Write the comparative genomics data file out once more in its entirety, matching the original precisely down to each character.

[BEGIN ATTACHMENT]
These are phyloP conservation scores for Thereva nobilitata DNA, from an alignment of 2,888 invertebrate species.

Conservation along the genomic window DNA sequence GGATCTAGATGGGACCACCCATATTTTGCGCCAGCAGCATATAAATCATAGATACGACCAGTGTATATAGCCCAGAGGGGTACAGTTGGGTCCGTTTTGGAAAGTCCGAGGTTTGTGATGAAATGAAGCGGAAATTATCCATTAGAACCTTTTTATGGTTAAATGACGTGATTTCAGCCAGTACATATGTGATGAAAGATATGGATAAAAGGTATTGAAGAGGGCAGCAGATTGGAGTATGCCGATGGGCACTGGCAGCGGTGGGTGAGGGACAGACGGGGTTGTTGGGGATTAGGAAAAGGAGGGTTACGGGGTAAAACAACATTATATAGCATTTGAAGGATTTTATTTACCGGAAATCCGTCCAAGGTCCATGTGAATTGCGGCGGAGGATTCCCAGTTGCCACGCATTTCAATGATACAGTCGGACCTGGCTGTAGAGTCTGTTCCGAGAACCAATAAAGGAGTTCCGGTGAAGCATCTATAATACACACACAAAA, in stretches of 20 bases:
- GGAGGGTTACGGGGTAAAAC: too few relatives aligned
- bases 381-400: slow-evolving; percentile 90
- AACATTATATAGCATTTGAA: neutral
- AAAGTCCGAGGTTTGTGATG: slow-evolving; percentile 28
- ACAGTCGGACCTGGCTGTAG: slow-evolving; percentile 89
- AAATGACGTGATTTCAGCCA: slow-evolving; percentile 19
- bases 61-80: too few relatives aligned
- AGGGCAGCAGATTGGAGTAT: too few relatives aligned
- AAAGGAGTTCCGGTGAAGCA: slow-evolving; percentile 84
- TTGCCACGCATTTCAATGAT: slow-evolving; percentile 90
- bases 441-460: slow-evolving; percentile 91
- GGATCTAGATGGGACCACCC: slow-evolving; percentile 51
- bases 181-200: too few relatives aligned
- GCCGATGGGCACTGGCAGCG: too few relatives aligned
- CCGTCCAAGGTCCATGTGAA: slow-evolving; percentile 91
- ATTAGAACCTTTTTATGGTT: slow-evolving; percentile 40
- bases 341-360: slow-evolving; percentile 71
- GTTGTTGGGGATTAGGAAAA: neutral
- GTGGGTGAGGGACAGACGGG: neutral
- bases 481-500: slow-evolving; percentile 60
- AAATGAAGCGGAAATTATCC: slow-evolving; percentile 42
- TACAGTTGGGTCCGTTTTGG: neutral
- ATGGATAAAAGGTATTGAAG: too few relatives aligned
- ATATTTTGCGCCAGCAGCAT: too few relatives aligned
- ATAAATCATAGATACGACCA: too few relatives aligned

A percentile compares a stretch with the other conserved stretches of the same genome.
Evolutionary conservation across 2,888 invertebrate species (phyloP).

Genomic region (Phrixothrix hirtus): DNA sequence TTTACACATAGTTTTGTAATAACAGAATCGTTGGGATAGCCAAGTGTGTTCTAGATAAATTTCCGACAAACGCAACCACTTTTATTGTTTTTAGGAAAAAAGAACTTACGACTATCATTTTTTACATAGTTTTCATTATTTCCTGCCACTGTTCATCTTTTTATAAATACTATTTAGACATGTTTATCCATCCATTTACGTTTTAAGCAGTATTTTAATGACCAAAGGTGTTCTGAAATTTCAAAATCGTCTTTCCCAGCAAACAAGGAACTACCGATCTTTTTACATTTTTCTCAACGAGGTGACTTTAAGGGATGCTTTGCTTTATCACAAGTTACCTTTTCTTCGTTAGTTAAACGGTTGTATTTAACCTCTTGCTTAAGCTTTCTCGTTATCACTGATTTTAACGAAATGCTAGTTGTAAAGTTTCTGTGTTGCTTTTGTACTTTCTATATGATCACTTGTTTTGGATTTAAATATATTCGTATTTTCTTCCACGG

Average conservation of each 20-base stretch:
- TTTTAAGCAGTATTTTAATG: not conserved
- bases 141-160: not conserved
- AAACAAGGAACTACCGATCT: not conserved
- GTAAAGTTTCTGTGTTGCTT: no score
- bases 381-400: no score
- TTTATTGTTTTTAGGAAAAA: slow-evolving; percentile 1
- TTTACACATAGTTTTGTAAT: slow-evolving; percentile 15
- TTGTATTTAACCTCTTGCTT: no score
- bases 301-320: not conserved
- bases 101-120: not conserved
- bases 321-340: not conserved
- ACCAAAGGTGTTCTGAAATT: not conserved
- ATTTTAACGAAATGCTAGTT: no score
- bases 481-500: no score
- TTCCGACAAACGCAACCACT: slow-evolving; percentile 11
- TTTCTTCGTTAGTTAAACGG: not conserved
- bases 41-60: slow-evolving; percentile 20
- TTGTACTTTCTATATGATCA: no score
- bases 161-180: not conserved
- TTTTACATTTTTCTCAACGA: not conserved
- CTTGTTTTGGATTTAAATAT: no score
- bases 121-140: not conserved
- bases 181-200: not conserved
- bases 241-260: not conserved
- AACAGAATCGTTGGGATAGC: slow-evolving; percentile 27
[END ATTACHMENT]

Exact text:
These are phyloP conservation scores for Thereva nobilitata DNA, from an alignment of 2,888 invertebrate species.

Conservation along the genomic window DNA sequence GGATCTAGATGGGACCACCCATATTTTGCGCCAGCAGCATATAAATCATAGATACGACCAGTGTATATAGCCCAGAGGGGTACAGTTGGGTCCGTTTTGGAAAGTCCGAGGTTTGTGATGAAATGAAGCGGAAATTATCCATTAGAACCTTTTTATGGTTAAATGACGTGATTTCAGCCAGTACATATGTGATGAAAGATATGGATAAAAGGTATTGAAGAGGGCAGCAGATTGGAGTATGCCGATGGGCACTGGCAGCGGTGGGTGAGGGACAGACGGGGTTGTTGGGGATTAGGAAAAGGAGGGTTACGGGGTAAAACAACATTATATAGCATTTGAAGGATTTTATTTACCGGAAATCCGTCCAAGGTCCATGTGAATTGCGGCGGAGGATTCCCAGTTGCCACGCATTTCAATGATACAGTCGGACCTGGCTGTAGAGTCTGTTCCGAGAACCAATAAAGGAGTTCCGGTGAAGCATCTATAATACACACACAAAA, in stretches of 20 bases:
- GGAGGGTTACGGGGTAAAAC: too few relatives aligned
- bases 381-400: slow-evolving; percentile 90
- AACATTATATAGCATTTGAA: neutral
- AAAGTCCGAGGTTTGTGATG: slow-evolving; percentile 28
- ACAGTCGGACCTGGCTGTAG: slow-evolving; percentile 89
- AAATGACGTGATTTCAGCCA: slow-evolving; percentile 19
- bases 61-80: too few relatives aligned
- AGGGCAGCAGATTGGAGTAT: too few relatives aligned
- AAAGGAGTTCCGGTGAAGCA: slow-evolving; percentile 84
- TTGCCACGCATTTCAATGAT: slow-evolving; percentile 90
- bases 441-460: slow-evolving; percentile 91
- GGATCTAGATGGGACCACCC: slow-evolving; percentile 51
- bases 181-200: too few relatives aligned
- GCCGATGGGCACTGGCAGCG: too few relatives aligned
- CCGTCCAAGGTCCATGTGAA: slow-evolving; percentile 91
- ATTAGAACCTTTTTATGGTT: slow-evolving; percentile 40
- bases 341-360: slow-evolving; percentile 71
- GTTGTTGGGGATTAGGAAAA: neutral
- GTGGGTGAGGGACAGACGGG: neutral
- bases 481-500: slow-evolving; percentile 60
- AAATGAAGCGGAAATTATCC: slow-evolving; percentile 42
- TACAGTTGGGTCCGTTTTGG: neutral
- ATGGATAAAAGGTATTGAAG: too few relatives aligned
- ATATTTTGCGCCAGCAGCAT: too few relatives aligned
- ATAAATCATAGATACGACCA: too few relatives aligned

A percentile compares a stretch with the other conserved stretches of the same genome.
Evolutionary conservation across 2,888 invertebrate species (phyloP).

Genomic region (Phrixothrix hirtus): DNA sequence TTTACACATAGTTTTGTAATAACAGAATCGTTGGGATAGCCAAGTGTGTTCTAGATAAATTTCCGACAAACGCAACCACTTTTATTGTTTTTAGGAAAAAAGAACTTACGACTATCATTTTTTACATAGTTTTCATTATTTCCTGCCACTGTTCATCTTTTTATAAATACTATTTAGACATGTTTATCCATCCATTTACGTTTTAAGCAGTATTTTAATGACCAAAGGTGTTCTGAAATTTCAAAATCGTCTTTCCCAGCAAACAAGGAACTACCGATCTTTTTACATTTTTCTCAACGAGGTGACTTTAAGGGATGCTTTGCTTTATCACAAGTTACCTTTTCTTCGTTAGTTAAACGGTTGTATTTAACCTCTTGCTTAAGCTTTCTCGTTATCACTGATTTTAACGAAATGCTAGTTGTAAAGTTTCTGTGTTGCTTTTGTACTTTCTATATGATCACTTGTTTTGGATTTAAATATATTCGTATTTTCTTCCACGG

Average conservation of each 20-base stretch:
- TTTTAAGCAGTATTTTAATG: not conserved
- bases 141-160: not conserved
- AAACAAGGAACTACCGATCT: not conserved
- GTAAAGTTTCTGTGTTGCTT: no score
- bases 381-400: no score
- TTTATTGTTTTTAGGAAAAA: slow-evolving; percentile 1
- TTTACACATAGTTTTGTAAT: slow-evolving; percentile 15
- TTGTATTTAACCTCTTGCTT: no score
- bases 301-320: not conserved
- bases 101-120: not conserved
- bases 321-340: not conserved
- ACCAAAGGTGTTCTGAAATT: not conserved
- ATTTTAACGAAATGCTAGTT: no score
- bases 481-500: no score
- TTCCGACAAACGCAACCACT: slow-evolving; percentile 11
- TTTCTTCGTTAGTTAAACGG: not conserved
- bases 41-60: slow-evolving; percentile 20
- TTGTACTTTCTATATGATCA: no score
- bases 161-180: not conserved
- TTTTACATTTTTCTCAACGA: not conserved
- CTTGTTTTGGATTTAAATAT: no score
- bases 121-140: not conserved
- bases 181-200: not conserved
- bases 241-260: not conserved
- AACAGAATCGTTGGGATAGC: slow-evolving; percentile 27